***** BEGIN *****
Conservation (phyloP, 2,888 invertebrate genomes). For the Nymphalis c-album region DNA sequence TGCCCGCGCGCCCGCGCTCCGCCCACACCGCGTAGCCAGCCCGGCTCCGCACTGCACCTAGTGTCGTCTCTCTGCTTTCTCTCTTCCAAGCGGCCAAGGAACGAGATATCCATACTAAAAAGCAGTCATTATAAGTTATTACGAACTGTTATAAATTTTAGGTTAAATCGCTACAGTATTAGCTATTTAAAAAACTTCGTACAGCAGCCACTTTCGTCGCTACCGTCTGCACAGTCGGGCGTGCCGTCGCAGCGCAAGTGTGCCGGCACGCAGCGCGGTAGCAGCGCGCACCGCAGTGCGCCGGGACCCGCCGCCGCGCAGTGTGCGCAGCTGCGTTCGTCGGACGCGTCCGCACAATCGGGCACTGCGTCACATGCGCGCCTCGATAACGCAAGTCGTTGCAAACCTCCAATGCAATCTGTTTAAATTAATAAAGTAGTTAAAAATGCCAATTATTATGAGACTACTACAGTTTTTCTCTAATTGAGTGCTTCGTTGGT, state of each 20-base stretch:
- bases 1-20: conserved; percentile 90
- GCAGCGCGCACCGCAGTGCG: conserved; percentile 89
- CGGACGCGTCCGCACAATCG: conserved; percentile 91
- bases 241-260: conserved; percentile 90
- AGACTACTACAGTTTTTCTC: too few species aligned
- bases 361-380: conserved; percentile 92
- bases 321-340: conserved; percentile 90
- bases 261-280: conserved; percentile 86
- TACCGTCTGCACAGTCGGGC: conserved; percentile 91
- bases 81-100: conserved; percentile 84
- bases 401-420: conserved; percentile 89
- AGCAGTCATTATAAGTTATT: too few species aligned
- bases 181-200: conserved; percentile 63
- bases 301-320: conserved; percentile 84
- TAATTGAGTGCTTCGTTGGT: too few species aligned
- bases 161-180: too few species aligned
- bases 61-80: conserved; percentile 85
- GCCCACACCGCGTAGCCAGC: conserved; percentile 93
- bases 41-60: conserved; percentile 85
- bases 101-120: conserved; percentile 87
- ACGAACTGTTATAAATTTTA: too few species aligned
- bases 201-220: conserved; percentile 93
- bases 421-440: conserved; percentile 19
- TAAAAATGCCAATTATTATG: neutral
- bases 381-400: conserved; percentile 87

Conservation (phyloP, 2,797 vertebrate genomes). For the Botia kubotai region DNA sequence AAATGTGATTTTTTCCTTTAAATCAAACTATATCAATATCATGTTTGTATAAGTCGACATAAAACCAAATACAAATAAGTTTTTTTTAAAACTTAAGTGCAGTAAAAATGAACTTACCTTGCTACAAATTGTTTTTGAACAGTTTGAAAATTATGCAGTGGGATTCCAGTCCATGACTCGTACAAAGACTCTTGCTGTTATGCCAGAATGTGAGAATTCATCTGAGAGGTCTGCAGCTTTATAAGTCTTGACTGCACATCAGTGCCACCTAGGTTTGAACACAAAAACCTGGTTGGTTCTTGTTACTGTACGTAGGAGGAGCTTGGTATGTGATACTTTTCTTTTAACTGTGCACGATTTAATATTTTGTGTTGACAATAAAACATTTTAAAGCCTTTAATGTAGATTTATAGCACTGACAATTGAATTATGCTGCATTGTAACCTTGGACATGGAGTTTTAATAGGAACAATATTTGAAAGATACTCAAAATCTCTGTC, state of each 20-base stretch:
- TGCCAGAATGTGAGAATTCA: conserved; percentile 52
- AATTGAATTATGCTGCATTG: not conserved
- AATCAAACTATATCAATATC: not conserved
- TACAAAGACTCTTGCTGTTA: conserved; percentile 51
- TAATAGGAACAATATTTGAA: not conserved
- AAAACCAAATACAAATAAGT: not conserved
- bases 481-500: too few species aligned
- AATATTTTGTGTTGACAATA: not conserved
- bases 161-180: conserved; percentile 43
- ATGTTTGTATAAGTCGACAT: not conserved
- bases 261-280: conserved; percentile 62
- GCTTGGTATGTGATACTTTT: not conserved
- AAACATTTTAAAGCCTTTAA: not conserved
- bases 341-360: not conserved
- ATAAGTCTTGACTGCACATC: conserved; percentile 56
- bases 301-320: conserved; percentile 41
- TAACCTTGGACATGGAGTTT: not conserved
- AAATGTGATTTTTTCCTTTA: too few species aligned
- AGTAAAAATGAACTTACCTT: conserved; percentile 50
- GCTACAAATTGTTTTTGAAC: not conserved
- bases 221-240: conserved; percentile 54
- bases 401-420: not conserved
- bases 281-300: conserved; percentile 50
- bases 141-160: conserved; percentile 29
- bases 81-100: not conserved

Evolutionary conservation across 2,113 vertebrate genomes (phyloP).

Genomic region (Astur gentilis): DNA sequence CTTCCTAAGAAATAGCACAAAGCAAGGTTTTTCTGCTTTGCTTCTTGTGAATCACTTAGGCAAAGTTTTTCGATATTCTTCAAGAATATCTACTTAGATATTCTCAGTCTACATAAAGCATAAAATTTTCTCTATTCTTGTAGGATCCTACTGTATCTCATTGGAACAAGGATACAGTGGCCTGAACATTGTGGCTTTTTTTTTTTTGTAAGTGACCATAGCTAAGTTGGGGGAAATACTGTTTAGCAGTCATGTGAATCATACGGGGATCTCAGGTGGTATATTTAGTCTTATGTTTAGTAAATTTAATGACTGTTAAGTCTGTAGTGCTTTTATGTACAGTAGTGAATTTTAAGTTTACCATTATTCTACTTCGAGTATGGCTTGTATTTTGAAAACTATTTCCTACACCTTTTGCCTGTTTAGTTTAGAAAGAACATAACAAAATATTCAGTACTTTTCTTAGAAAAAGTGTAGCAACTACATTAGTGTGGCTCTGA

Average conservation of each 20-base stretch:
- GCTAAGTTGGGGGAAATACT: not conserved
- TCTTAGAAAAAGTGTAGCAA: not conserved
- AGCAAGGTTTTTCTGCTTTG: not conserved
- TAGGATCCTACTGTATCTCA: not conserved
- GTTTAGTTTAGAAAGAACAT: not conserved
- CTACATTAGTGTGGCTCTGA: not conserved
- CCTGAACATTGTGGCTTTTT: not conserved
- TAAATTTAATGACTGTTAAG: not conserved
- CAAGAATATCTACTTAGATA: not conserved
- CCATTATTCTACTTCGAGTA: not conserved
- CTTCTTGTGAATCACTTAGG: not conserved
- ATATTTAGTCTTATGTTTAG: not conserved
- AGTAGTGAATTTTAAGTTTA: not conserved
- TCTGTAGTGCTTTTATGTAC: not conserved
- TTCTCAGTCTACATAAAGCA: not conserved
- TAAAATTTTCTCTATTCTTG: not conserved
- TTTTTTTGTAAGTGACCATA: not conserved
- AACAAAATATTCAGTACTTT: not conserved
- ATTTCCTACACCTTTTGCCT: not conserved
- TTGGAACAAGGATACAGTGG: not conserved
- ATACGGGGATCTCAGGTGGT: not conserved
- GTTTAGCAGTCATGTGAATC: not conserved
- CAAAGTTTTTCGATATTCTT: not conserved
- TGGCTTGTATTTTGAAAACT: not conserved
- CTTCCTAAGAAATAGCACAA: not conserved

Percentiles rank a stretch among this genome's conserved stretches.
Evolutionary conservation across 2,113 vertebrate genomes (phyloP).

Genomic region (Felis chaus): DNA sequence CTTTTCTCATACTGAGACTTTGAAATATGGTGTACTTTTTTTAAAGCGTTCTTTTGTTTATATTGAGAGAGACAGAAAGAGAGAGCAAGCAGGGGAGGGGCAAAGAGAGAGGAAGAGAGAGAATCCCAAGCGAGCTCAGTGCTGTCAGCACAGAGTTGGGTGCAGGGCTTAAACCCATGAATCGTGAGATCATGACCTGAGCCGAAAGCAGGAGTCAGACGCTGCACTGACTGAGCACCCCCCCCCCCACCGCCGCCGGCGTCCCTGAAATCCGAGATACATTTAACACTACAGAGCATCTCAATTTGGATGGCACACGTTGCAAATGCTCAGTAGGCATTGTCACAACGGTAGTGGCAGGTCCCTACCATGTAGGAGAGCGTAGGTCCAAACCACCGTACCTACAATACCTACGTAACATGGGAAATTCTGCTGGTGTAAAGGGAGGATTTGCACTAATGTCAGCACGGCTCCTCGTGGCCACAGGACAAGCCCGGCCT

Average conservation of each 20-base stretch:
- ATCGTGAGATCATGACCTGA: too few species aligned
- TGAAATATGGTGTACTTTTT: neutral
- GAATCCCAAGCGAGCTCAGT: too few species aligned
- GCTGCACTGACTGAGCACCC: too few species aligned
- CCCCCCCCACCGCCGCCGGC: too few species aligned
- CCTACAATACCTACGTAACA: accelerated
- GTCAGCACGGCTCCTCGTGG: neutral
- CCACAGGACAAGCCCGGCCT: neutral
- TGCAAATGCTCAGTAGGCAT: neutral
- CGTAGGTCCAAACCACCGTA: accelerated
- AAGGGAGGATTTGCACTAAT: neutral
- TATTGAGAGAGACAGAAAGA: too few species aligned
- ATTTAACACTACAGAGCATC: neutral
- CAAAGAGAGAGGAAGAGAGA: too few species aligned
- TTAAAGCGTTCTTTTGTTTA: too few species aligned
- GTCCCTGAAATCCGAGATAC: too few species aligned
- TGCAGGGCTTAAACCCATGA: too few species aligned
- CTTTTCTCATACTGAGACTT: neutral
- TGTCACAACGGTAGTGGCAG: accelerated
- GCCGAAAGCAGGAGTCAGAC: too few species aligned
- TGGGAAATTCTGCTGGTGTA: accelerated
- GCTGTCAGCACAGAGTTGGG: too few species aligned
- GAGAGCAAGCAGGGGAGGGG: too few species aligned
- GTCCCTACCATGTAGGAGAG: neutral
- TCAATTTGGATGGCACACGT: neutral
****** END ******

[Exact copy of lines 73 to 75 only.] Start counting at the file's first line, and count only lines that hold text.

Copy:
- AACAAAATATTCAGTACTTT: not conserved
- ATTTCCTACACCTTTTGCCT: not conserved
- TTGGAACAAGGATACAGTGG: not conserved